As Olafur Eliasson explains in his short essay Models are Real, “we need to acknowledge that all spaces are steeped in political and individual intentions, power relations, and desires that function as models of engagement with the world. No space is model-free.” The awareness of simultaneously inhabiting multiple forms of real-scale models (social, political, architectural) should not generate a sense of loss or disempowerment. On the contrary, “the idea carries liberating potential as it makes the renegotiation of our surroundings possible. The conception of space as static and clearly definable thus becomes untenable – and undesirable.” We embrace this conception in our work.
Do you think that the model 1:1 is the contemporary evolution of “Paper Architecture”?
No. As previously suggested, there is a large amount of precedents that have dealt with the one-to-one model in architecture, from the Smithsons various experiments (such as Patio and Pavilion or The House of the Future) to Portoghesi’s curating of the 1980 Venice Biennale La Strada Novissima, among others. We think none of these experiments ever had the ambition of becoming a contemporary evolution of “Paper Architecture”, nor our projects do. It is perhaps more of a response to specific crisis of representation in which the use of immersive techniques has helped architects to better illustrate certain discourses or address urgent questions.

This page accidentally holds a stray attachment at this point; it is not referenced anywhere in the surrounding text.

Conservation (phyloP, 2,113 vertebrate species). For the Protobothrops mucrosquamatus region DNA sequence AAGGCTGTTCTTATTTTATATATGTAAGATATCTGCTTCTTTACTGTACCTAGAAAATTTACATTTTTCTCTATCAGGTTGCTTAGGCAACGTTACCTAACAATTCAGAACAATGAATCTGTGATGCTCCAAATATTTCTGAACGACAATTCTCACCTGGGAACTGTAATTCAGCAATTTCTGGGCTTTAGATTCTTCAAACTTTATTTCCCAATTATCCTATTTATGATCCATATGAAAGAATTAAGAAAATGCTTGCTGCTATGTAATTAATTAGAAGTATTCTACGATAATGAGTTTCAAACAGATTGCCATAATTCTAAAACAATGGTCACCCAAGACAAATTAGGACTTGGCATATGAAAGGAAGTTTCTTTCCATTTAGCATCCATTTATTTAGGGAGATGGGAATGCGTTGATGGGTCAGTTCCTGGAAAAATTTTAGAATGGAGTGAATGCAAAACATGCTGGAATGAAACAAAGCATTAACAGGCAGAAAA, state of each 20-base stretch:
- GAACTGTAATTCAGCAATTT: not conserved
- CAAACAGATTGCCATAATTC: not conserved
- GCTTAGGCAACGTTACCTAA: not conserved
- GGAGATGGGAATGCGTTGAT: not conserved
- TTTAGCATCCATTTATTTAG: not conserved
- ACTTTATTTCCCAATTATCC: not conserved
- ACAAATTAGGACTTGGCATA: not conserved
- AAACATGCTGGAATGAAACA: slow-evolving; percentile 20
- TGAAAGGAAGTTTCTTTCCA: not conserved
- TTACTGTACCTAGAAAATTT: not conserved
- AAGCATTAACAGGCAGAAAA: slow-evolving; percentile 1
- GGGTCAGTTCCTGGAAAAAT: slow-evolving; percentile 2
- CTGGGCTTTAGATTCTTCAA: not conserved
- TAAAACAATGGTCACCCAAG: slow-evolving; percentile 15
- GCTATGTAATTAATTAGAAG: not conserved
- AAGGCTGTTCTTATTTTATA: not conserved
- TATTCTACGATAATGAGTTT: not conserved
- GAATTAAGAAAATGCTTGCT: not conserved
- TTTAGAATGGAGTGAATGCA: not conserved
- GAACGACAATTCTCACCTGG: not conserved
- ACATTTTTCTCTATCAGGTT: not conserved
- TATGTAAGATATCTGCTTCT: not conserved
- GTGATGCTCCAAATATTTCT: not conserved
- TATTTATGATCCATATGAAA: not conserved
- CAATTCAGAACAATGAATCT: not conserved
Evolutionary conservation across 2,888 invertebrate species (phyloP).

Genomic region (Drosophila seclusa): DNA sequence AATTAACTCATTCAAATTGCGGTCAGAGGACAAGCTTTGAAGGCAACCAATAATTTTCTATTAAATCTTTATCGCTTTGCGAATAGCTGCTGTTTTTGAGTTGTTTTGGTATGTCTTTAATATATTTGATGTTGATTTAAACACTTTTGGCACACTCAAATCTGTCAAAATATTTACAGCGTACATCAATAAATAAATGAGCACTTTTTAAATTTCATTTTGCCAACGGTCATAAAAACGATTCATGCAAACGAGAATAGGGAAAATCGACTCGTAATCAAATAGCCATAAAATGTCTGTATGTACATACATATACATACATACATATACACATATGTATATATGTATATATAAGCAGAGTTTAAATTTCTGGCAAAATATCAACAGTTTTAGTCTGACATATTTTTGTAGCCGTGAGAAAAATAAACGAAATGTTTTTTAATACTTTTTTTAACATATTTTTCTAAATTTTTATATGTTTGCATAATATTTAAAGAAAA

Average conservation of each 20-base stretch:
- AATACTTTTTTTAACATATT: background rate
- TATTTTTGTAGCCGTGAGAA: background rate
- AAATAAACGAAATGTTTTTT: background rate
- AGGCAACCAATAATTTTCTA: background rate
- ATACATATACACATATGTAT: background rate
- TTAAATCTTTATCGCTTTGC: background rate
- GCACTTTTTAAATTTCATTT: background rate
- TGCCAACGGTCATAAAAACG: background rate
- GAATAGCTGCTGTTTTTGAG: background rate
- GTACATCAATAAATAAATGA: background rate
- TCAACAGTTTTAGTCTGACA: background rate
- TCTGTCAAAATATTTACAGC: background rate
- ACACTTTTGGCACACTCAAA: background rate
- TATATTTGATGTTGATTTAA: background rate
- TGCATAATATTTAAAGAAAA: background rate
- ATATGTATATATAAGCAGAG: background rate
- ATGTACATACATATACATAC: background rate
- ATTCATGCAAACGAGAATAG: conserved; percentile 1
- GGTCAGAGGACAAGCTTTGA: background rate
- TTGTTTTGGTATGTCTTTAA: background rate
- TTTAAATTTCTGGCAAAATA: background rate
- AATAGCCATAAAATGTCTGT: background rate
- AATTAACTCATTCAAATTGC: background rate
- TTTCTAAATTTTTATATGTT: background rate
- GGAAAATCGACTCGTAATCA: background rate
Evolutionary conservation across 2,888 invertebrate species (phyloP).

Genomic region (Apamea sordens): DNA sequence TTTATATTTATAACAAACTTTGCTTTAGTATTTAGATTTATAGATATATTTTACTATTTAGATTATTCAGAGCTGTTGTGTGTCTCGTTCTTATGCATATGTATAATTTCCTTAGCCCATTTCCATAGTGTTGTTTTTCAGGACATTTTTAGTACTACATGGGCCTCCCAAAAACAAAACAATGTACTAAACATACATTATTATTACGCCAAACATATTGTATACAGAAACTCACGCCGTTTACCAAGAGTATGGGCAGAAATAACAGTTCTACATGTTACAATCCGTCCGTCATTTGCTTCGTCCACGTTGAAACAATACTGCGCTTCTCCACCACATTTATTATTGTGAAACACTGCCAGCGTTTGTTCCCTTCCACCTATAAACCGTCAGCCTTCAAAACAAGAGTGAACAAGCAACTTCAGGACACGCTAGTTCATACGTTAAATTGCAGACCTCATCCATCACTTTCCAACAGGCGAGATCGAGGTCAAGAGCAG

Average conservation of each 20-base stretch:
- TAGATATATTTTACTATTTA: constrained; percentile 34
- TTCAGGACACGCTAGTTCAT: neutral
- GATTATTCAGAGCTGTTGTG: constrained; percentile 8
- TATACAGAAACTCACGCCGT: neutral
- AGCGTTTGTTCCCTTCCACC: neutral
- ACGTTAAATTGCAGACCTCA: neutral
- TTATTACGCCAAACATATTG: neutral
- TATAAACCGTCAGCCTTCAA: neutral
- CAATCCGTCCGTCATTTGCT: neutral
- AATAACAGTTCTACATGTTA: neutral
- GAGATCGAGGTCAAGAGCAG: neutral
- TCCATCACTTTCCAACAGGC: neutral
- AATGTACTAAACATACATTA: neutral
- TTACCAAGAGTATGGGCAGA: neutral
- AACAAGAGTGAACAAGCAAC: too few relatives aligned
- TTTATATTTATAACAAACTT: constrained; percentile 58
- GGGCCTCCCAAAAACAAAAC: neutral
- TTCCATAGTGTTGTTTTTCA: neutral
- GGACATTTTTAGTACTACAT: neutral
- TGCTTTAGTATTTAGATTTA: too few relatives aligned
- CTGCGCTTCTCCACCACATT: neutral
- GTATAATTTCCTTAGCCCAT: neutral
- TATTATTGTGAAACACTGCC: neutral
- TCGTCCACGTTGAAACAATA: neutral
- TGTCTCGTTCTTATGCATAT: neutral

Do you envision a development of your approach to the 1:1 from project to project across time?
No. In fact, the idea of describing our installations as one-to-one models comes from a retrospective critical analysis of those works, rather than from an agreed design identity or self-branding exercise. It is true that throughout our last three projects (two of them in collaboration with other architects and artists), the one-to-one model has played an essential role. However, even if it’s not something that we plan or enforce, we definitely discuss and analyse the way it takes form and consistent presence in each one of the projects.
How important are the context and site of an installation? To what extent do these influence the very essence of the project and how it is perceived?
Our work is extremely site specific. The commissioners, institutions and audience are fundamental factors that our work targets or incorporates at the core of the questions that each project raises. The projects aim to challenge them and establish uncommon conversations.
How and to what extent does the artefact change once it leaves the space of the gallery? What role do the various visitors/performers hold in attributing value and in activating these models?
When artefacts travel outside of the gallery, they mutate to respond to the context.